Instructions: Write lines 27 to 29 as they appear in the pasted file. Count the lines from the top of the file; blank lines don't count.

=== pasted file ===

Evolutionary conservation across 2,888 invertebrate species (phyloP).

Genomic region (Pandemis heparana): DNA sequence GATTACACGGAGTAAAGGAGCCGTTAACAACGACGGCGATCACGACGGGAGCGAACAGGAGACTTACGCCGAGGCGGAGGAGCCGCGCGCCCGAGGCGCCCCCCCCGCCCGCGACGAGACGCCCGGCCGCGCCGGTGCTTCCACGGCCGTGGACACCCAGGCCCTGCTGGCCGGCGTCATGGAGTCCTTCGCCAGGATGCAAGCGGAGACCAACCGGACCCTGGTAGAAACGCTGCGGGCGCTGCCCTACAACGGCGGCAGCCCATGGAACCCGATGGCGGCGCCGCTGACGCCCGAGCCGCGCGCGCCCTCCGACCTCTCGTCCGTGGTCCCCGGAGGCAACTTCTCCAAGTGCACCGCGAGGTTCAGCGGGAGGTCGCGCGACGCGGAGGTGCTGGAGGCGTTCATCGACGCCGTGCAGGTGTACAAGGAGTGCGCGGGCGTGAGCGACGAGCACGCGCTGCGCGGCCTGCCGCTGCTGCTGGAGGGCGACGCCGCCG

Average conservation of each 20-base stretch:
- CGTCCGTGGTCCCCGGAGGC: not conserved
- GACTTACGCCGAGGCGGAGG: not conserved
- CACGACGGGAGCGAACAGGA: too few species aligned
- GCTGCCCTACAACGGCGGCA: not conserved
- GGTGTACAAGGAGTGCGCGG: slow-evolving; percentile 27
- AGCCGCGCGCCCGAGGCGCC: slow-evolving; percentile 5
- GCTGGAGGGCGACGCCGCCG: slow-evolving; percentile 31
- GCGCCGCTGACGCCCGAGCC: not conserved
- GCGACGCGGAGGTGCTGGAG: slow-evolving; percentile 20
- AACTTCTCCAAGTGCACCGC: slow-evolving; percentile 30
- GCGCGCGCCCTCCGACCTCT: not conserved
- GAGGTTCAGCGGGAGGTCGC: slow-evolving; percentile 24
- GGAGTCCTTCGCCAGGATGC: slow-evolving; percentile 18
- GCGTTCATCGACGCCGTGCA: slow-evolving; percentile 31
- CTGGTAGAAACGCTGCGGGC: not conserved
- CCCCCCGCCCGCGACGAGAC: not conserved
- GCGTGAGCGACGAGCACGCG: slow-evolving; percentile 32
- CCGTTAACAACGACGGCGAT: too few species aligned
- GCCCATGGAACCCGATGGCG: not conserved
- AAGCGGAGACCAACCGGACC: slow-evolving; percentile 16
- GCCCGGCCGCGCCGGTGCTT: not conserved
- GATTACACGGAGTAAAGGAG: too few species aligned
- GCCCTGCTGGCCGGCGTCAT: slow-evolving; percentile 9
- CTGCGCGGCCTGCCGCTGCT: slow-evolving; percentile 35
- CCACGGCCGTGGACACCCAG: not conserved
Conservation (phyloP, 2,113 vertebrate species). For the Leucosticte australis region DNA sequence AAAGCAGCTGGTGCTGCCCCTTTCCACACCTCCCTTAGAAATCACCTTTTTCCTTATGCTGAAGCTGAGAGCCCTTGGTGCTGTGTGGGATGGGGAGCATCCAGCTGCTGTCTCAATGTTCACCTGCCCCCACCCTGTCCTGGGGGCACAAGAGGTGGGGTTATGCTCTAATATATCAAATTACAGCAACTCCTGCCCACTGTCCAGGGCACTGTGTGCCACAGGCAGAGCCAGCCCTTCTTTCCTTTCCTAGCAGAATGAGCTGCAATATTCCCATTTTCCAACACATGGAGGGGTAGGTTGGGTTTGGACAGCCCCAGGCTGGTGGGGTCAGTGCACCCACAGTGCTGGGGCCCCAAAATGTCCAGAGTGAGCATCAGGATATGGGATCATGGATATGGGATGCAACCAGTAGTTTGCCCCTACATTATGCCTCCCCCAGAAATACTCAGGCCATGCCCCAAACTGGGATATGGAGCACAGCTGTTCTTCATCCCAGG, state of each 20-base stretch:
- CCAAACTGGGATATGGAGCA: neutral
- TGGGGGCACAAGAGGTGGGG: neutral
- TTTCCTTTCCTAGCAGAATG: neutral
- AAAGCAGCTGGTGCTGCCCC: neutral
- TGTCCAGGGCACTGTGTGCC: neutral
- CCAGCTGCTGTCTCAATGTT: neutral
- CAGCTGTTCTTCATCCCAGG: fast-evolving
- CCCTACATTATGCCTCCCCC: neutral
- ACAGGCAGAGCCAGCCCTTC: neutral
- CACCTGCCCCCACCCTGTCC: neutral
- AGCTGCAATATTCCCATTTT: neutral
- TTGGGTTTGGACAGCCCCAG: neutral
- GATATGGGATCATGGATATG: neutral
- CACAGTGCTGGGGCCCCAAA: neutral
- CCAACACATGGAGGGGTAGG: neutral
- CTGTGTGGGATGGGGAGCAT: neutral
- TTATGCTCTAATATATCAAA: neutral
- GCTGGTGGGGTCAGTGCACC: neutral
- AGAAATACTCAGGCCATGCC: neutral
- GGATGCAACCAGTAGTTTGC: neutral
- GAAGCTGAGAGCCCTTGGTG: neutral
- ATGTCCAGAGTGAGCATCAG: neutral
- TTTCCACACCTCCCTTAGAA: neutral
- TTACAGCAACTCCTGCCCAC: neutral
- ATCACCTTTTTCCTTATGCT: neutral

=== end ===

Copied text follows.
- CTGCGCGGCCTGCCGCTGCT: slow-evolving; percentile 35
- CCACGGCCGTGGACACCCAG: not conserved
Conservation (phyloP, 2,113 vertebrate species). For the Leucosticte australis region DNA sequence AAAGCAGCTGGTGCTGCCCCTTTCCACACCTCCCTTAGAAATCACCTTTTTCCTTATGCTGAAGCTGAGAGCCCTTGGTGCTGTGTGGGATGGGGAGCATCCAGCTGCTGTCTCAATGTTCACCTGCCCCCACCCTGTCCTGGGGGCACAAGAGGTGGGGTTATGCTCTAATATATCAAATTACAGCAACTCCTGCCCACTGTCCAGGGCACTGTGTGCCACAGGCAGAGCCAGCCCTTCTTTCCTTTCCTAGCAGAATGAGCTGCAATATTCCCATTTTCCAACACATGGAGGGGTAGGTTGGGTTTGGACAGCCCCAGGCTGGTGGGGTCAGTGCACCCACAGTGCTGGGGCCCCAAAATGTCCAGAGTGAGCATCAGGATATGGGATCATGGATATGGGATGCAACCAGTAGTTTGCCCCTACATTATGCCTCCCCCAGAAATACTCAGGCCATGCCCCAAACTGGGATATGGAGCACAGCTGTTCTTCATCCCAGG, state of each 20-base stretch: